Let $F$ be a finite extension of $\mathbb{Q}_p$ and $G$ the group of rational points of an algebraic group defined over $F$, endowed with the natural topology. Any Zariski closed subgroup $H \subset G$ is $\text{exp } \mathfrak{h}$ for some subalgebra $\mathfrak{h}$ of the Lie algebra $\mathfrak{g}$ of $G$, but what about subgroups which are closed in the $p$-adic topology? For instance, the compact open subgroups of $G$ are very important, and I wonder if such a subgroup arises by exponentiating a compact open subgroup of $\mathfrak{g}$ (i.e. an $\mathcal{O}_F$-lattice) closed under the Lie bracket. Is the situation better when $G$ is unipotent?

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    $\begingroup$ Your statement about exp's is false: p-adic exp has severe convergence problems even for GL$_n$. Read Serre's book "Lie groups and Lie algebras", in which he develops a good Lie correspondence over any non-archimedean field of characteristic 0 from scratch (and carries along the archimedean case, clarifying the special role of $\mathbf{Q}_p$ much as $\mathbf{R}$ has "better" features than $\mathbf{C}$ for a Lie correspondence, due to the density of $\mathbf{Q}$ in $\mathbf{R}$). Also see Bourbaki Lie Ch. III. You cannot expect to nail down exactly subgroups that are exp of their Lie algebra. $\endgroup$ – grp Sep 27 '12 at 21:27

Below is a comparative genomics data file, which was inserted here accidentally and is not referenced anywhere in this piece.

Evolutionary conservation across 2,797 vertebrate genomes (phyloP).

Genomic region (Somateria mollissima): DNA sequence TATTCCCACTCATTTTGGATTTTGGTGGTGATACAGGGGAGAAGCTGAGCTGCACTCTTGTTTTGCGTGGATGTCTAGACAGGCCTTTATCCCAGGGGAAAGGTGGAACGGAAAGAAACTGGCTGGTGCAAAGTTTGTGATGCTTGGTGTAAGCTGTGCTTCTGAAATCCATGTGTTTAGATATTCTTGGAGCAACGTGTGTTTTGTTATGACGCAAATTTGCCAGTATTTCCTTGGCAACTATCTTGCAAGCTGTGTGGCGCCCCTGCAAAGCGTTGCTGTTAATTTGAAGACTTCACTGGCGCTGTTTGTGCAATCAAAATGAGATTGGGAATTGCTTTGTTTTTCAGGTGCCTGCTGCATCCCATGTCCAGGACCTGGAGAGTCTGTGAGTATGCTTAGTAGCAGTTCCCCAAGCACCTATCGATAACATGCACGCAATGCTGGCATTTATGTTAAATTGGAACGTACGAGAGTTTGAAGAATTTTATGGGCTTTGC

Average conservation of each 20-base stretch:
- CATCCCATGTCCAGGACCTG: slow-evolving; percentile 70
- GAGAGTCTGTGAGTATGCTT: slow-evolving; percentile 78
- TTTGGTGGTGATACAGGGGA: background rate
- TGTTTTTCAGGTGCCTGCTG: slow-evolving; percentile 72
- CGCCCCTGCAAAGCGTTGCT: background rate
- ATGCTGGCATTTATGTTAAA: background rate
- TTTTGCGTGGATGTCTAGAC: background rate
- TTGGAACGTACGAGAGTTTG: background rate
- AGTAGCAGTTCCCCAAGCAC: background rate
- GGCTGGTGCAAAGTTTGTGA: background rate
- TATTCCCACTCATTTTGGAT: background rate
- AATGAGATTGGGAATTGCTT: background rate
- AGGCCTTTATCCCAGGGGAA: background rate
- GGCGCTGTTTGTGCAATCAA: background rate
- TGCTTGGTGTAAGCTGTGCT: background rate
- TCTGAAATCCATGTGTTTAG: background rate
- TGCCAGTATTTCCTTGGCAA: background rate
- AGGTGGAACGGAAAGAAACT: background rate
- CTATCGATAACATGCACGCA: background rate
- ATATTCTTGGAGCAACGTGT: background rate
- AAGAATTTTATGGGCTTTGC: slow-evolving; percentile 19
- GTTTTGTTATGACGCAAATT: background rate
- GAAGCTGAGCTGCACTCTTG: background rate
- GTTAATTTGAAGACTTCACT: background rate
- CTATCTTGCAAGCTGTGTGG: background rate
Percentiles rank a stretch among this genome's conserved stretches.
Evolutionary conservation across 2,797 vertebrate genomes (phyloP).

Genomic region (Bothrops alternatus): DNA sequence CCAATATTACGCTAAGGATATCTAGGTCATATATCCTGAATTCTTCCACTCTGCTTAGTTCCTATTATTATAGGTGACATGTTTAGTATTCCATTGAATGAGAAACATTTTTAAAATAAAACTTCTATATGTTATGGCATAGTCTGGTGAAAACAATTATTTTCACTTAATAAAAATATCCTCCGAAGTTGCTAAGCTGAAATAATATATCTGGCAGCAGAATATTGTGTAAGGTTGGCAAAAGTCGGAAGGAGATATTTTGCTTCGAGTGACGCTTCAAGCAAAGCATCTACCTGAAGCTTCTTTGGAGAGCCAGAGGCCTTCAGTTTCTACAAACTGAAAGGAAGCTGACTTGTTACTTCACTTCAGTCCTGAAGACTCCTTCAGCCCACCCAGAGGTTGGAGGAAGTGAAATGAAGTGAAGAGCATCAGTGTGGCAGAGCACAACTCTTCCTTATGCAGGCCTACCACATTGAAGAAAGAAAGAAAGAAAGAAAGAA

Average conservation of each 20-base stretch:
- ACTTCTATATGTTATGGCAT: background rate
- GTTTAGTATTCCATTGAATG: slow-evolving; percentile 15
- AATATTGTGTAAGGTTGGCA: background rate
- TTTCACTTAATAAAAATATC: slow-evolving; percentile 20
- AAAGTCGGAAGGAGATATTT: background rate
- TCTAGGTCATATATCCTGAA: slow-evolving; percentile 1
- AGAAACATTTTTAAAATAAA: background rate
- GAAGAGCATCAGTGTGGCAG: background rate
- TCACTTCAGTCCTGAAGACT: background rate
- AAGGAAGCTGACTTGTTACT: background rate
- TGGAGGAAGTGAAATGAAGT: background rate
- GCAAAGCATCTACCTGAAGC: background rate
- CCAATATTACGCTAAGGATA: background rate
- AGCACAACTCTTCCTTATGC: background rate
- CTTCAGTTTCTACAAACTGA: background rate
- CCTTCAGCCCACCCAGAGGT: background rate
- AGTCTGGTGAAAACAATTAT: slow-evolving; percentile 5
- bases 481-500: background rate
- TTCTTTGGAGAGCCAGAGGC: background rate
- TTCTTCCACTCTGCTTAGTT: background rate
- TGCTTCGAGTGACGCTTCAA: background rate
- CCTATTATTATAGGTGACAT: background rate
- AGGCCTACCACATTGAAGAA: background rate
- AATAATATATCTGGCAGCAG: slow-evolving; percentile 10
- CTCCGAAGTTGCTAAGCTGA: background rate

Let $G$ be a $p$--adic Lie group. There is a 1:1 correspondence between $p$-adically closed subgroups up to finite index of $G$ and Lie subalgebras of its Lie algebra (which is a Lie algebra over $\mathbb Q_p$). The correspondence works just as in the classical setting. This is shown in a paper by Mattuck from the fifties, and in much greater generality in Lazard's thesis (beware, beware).

Attention: The image of a closed subgroup $H \subseteq G$ under the logarithm map is not always a $\mathbb Z_p$ submodule of the Lie algebra. Example: take $p=2$ and $H \subseteq \mathrm{GL}_3$ the unipotent radical of the Borel. Then $\mathrm{log}(H(\mathbb Z_p))$ is not stable under $+$.

You cannot hope for such a correspondence for strictly all closed subgroups. Although the exponential map is a homeomorphism locally around zero, it can in general not be extended to a surjective map. There is already a problem with $\mathbb Z_p^\ast$.

Also, this does not make much sense over extensions of $\mathbb Q_p$. If $F$ is some nontrivial finite extension of $\mathbb Q_p$, then $F$ viewed as a Lie group under addition has many closed subgroups (all the $\mathbb Q_p$-linear subspaces), but the Lie algebra (which is also $F$) has no proper $F$--linear subalgebra.

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    $\begingroup$ Concerning your final paragraph: things do make good sense over extensions $F$ of $\mathbf{Q}_p$ provided one replaces the purely topological viewpoint of "closed subgroups" with the more analytic viewpoint of "closed $F$-analytic subgroups" taken up to clopen subgroups (and Lie $F$-subalgebras of the ambient Lie algebra). This is discussed nicely in both Serre's book and Bourbaki. It is analogous to the fact that one has a good Lie correspondence over $\mathbf{C}$ but it requires going beyond the purely topological formulation that works well over $\mathbf{R}$. $\endgroup$ – grp Sep 28 '12 at 2:26

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